Whitehill Sent You

A Simple Plan

July 6, 2012

A Simple Plan
By: Scott B. Smith

– Book –

– Movie DVD and Instant Video –

My parents showed me what it was to write; the daily application of time and energies with no promise of reward other than the faint hope of a good line or two set down by day’s end.  My father, Joseph Whitehill, was an award-winning short-story writer, and twice a novelist.  Precious Little remains my favorite of his works.  My mother, Cecily Sharp-Whitehill, is a fine and spare poet, though these days she mostly edits lengthy and weighty case studies with an elegance that far exceeds what might ever be required or expected.  Her letters, now emails, are all keepers.  To my folks then, I owe the example, and the desire to yarn in words, first on paper, and now in the digi-verse.

For me, the work began with custom-writing audition monologues so my actor friends could showcase who they truly are in one minute or less.  I figured that their headshots looked just like them.  Their resumes reflected their skills and experience.  Why audition with a piece written for somebody else?  After extensive interviews and more time crafting their pieces, my friends booked their gigs.  This made me proud, to be their secret weapon.

Then came the screenplays, some festival wins; the television work, and the decent ratings.  It was bound to happen that my agent, and dear friend, Matthew Bialer, at Sanford J. Greenburger, would suggest tackling a novel.

Okay, Matt.  But where to begin?  What to write about?  Scott B. Smith showed me the way.  His book, A Simple Plan was simply riveting to me.  I could not put it down until I smashed into the brick wall of its ending.  And then I had it; an ancient theme around which I could wrap my story: the dreadful and mortal burden of sudden wealth.

In my case, I wondered what substance other than gold was at once so fraught with legendary corrupting powers, and so damn bundlesome to lug around?  Beginning in youth with the fable of The Golden Touch, through the comedic musings in the film The Lavender Hill Mob, gold would be the object of desire for my novel.  From this exploration, Deadrise was born.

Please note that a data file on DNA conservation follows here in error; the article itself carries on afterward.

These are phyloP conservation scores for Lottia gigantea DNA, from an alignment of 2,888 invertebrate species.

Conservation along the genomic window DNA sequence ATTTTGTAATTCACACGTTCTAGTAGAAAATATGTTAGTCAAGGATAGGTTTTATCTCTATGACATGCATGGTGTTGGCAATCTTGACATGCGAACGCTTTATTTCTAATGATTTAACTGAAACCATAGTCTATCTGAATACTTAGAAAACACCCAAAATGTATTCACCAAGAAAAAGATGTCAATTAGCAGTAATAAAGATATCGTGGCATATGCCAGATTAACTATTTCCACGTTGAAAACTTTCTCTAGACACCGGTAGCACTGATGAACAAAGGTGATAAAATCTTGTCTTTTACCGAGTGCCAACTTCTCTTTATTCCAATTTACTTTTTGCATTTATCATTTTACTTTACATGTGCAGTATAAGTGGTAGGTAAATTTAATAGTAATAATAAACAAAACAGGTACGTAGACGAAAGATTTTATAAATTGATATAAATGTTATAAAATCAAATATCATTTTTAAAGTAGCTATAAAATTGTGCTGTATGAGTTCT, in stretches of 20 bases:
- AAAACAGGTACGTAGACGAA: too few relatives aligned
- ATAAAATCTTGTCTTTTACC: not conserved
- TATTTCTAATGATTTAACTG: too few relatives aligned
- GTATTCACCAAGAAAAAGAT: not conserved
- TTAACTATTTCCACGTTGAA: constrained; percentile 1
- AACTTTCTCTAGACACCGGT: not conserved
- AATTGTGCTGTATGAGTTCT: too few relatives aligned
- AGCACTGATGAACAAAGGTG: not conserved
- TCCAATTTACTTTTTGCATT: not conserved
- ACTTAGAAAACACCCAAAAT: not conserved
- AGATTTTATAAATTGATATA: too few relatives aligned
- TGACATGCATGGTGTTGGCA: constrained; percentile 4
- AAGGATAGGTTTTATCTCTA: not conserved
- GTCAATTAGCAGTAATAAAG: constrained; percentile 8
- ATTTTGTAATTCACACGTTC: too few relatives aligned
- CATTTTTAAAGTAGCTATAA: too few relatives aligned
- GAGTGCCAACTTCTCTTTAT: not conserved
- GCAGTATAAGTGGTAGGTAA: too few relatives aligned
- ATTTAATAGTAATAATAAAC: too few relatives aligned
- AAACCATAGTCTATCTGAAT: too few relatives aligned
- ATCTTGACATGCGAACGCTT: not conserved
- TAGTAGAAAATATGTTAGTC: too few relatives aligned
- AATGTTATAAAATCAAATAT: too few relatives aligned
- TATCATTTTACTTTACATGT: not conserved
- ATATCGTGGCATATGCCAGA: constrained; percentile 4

In A Simple Plan, Mr. Smith has a wonderful eye for the specifics that help characters come to life.  Forget two dimensional characters, or even the Hollywood critics’ vaunted yet clichéd three.  There are more facets to each and every denizen of A Simple Plan than gleam on the Hope Diamond.  What would credibly cause ordinary men and women to alter their behavior to commit acts that, if discovered would put them beyond the pale of society, put them in jail, or perhaps land them in a mass unmarked grave?  Mr. Smith’s answer is different for every character.  How does a decent woman who is expecting her first child believably transform into a schemer to shame Lucrezia Borgia?  Read A Simple Plan, and gape agog as a Madonna becomes a Macbeth.  Without spoiling anything, I can hint that every person in the story changes because at the core, they fear that the yeomanly life they foresaw before the money appeared, might, if the money is taken away again, become a living nightmare.

The influx of wealth is a family problem in A Simple Plan.  Anyone who has lost a relative with a last will and a pittance or a bauble to bequeath understands this.  The resentments fester even as loyalties are challenged and sides are drawn up.  The sense of disappointed entitlement blooms like a red tide, suffocating the more generous feelings of less extraordinary times.

At least a will confers order and structure to the process of splitting up shares.  With a mass of money and no societal or legal norms attached, only the honor of thieves can light the way forward to the day when the abstract wealth can become an actual jingle in the characters’ pockets.  Mr. Smith demands that his characters wait before they can reap the rewards of their darker decisions.  And in that time of waiting, the weaker souls (would we love them as much if they were stalwart?) heed the Sirens’ call toward self-destruction.

Scott B. Smith creates characters wonderful in their decency, then makes them an offer they are helpless to refuse.  When they begin to surprise themselves and mistrust each other, he steps back, and watches them betray the things in life that they cherish most.

Read A Simple Plan.  Ask what you would do if your walk in the deep winter woods turned out the same way.

I must tip my hat to Mr. Smith a second time for so ably making the transition from novelist to screenwriter.  In adapting A Simple Plan into a feature film of the same name, he has achieved something truly great.  Even though a few elements of the story changed in the transition, the film hangs together like a gallery in the Louvre.  Please do not cheat yourself out of experiencing the book by thinking the movie says it all.  Just know that the film, like the book, comes from the hand of a master storyteller.

Watch A SIMPLE PLAN and you will be spellbound as Mr. Smith’s characters slowly unwrap the winding cloth from around their souls and discover the fiends within.

Tell them Whitehill sent you.